Do we need coverage for confidential data while it is handled by third parties?
If your company outsources any information technology functions to third parties, including through Software as a Service or cloud-based platforms, consider whether you need insurance coverage for cybersecurity incidents that arise while the data is in the custody or control of those third parties, as not all cybersecurity policies cover such incidents. In particular, the need for cybersecurity insurance coverage of such data is heightened if the risks associated with that data are allocated by contract to your company.
Do we need coverage for confidential data of corporate entities?
Much of the focus in the news regarding data breaches is on the disclosure of personal data of individual persons, such as retail customers. Coverage under some cybersecurity policies is limited to losses incurred only by "natural persons". But if your company, like most, maintains sensitive corporate or competitive information, including information belonging to corporate customers, policies aimed at covering losses of “natural persons” may not cover the losses associated with corporate data assets that are misappropriated during a data breach.
Do we need coverage for derivative claims arising from data breach incidents?
Derivative claims are claims by one or more shareholders brought on behalf of the company. These types of claims are on the rise and are generally expected to occur after a merger or acquisition. Based on recent events such as the Target and Wyndham Hotels data breaches, derivative claims also may become common in the wake of a cybersecurity breach. Shareholders may claim that directors and certain officers, such as a chief information officer, breached their fiduciary duties by failing to implement adequate IT systems and standards to prevent a breach. While derivative claims often are covered by a directors and officers (D&O) insurance policy, companies assessing their insurance coverage for cybersecurity breaches should confirm whether their D&O policy in fact provides such coverage. Having data breach-related derivative claims covered outside of or in addition to a D&O policy also may be preferred to minimize the potential reduction of insurance limits under the D&O policy by claims that may not have been anticipated as D&O risks.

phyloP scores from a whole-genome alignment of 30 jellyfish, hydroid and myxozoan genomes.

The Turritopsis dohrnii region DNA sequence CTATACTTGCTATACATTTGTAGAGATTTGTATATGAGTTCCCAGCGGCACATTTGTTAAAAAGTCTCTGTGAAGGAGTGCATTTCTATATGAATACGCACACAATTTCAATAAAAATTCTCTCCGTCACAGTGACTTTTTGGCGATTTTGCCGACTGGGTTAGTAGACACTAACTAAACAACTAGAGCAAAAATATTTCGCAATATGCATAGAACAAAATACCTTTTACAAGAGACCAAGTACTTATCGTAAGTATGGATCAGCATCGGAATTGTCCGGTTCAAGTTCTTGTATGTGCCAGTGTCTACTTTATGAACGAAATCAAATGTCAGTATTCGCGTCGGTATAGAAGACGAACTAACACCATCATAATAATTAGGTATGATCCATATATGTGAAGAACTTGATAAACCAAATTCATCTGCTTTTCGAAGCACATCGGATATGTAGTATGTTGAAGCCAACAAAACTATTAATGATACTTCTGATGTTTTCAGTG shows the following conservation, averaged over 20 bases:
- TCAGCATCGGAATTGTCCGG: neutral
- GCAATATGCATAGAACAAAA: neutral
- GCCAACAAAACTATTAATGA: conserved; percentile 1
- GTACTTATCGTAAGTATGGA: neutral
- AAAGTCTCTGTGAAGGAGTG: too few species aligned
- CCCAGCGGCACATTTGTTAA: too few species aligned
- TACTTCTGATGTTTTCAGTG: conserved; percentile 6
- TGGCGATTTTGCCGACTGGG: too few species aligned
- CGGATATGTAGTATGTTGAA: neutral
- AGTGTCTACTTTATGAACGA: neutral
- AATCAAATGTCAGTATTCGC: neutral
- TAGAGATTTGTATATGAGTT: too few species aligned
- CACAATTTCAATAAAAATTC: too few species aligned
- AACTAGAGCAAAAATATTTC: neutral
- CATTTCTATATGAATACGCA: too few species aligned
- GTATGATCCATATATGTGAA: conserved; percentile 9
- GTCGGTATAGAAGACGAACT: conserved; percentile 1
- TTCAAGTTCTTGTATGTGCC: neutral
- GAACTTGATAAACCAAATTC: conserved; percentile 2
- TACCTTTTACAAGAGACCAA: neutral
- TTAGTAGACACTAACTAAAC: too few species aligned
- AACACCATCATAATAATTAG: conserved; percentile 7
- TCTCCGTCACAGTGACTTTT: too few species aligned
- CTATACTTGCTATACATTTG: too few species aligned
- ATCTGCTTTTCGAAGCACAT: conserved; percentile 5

There are many ways to manage and minimize the risks of a data breach incident, such as reviewing and investing in the company’s IT infrastructure, training employees on protecting confidential data and preparing a response plan to handle a data breach incident. But, as even the best of plans cannot eliminate all cybersecurity risks, cybersecurity insurance also can be an important part of managing those risks if the policy provides coverages that are appropriately tailored to the actual risks posed by a company’s particular operations.